Last month, a report by the Asians In Football forum heavily criticised the authorities in England, and urged the English FA and the Premier League to do more to bring on players from Britain's Asian minorities, especially South Asians. BBC World Service's World Football programme investigated these claims.
Chopra is one of two ethnic Asian players in the Premiership
Sir Herman Ouseley, the head of the Kick Racism Out Of Football campaign, told World Football that he believed a discriminatory attitude amongst most clubs was to blame.
In particular, he said that there was not enough enforcement of anti-discrimination legislation - "one thing that frustrates me more than anything else."
"What we've got in this country is a situation where most people who discriminate and exclude know that they're not going to be caught - and most know even if they're caught, they're only going to get a slap on the wrist.
"What a broad-based campaign like ours has been able to do is shift attitudes - but we haven't been able to shift a lot of the real practice."
'Talent out there'
The Asians In Football report also claimed there was discrimination against Asian players in football.
It echoed the findings of a 2004 study by the Commission for Racial Equality, which found just 10 Asian players at the academies of the 20 Premier League clubs.
Former Chelsea defender Paul Elliott said he believes the authorities have failed to create a welcome environment for Asian football lovers.
"There's a talent out there that needs to be embraced, identified, and more importantly welcomed," he said.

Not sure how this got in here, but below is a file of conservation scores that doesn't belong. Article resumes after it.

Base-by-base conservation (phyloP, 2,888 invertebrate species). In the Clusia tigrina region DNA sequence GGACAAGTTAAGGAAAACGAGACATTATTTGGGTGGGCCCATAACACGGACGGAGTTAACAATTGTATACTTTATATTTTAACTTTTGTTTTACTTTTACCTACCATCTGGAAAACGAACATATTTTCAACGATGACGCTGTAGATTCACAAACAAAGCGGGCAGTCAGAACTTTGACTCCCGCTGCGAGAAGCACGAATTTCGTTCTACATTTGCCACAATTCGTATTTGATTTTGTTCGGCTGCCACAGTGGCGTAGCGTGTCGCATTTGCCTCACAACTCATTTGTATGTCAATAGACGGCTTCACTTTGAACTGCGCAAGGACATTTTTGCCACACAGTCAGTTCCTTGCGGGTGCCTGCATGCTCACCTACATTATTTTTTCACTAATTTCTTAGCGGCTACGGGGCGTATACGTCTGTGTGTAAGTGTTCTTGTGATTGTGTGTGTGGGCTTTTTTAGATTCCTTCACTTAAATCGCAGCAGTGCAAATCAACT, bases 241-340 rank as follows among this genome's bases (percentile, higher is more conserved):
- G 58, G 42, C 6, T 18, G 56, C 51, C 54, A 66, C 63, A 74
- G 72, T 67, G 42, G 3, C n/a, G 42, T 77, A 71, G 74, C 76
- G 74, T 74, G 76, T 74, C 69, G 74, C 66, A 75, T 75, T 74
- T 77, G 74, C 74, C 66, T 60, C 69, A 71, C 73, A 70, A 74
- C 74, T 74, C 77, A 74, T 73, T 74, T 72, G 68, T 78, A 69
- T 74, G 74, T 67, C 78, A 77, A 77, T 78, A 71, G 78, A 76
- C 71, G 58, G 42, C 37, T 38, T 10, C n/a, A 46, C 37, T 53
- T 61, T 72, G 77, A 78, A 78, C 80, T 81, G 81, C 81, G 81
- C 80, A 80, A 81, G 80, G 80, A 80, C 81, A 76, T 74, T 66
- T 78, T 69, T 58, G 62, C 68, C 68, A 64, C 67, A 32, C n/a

"I think that's one of the big problems. I'd like to see a better commitment, a better contact and network with clubs and the Asian community to make it more welcoming, because there's a talent there.
"I think this generation want to be professional footballers."
Out of 2.3 million South Asians living in the UK, only four professional players currently play in England. Of those, only two - Newcastle United's Michael Chopra and Fulham's Zesh Rehman - play in the Premiership.
The English FA and Premier League have often been blamed for not doing enough to promote football amongst the Asian community.
But Richard Scudamore, the chair of the Premier League, told World Football that it was possible there would be a sharp rise in the number of ethnic minorities at Premiership clubs within a year.
"If you look at the numbers, we have seen a large increase in the number of ethnic minorities represented at our academies," he said.
"The one sure thing you can say about any football club manager or chairman, it's that if they think a player is good enough, they will get an opportunity - no matter what race, what colour, what creed, what religion.
"There's absolutely no doubt that if they're good enough, they will get there."
And other positive developments are under way.
This year, London APSA and Sporting Bengal became the first Asian clubs to play in the FA Cup.
And an Asians-only sporting academy at West Ham is becoming increasingly popular.
Meanwhile, for the Asians that do play, racism is still a problem.
Adnan Ahmed, a midfielder with Huddersfield Town whose parents came from Pakistan in the 1970s, said he had "heard a bit at a few away games," although stressed that he had never been racially abused by Huddersfield fans.
"Our fans have been unbelievable towards me, they've taken to me and they really are a great bunch of fans," he added.
"But at away games, some of them are going to be ignorant people. Hopefully I've got to set an example where I don't react to it, and hopefully people will respect that."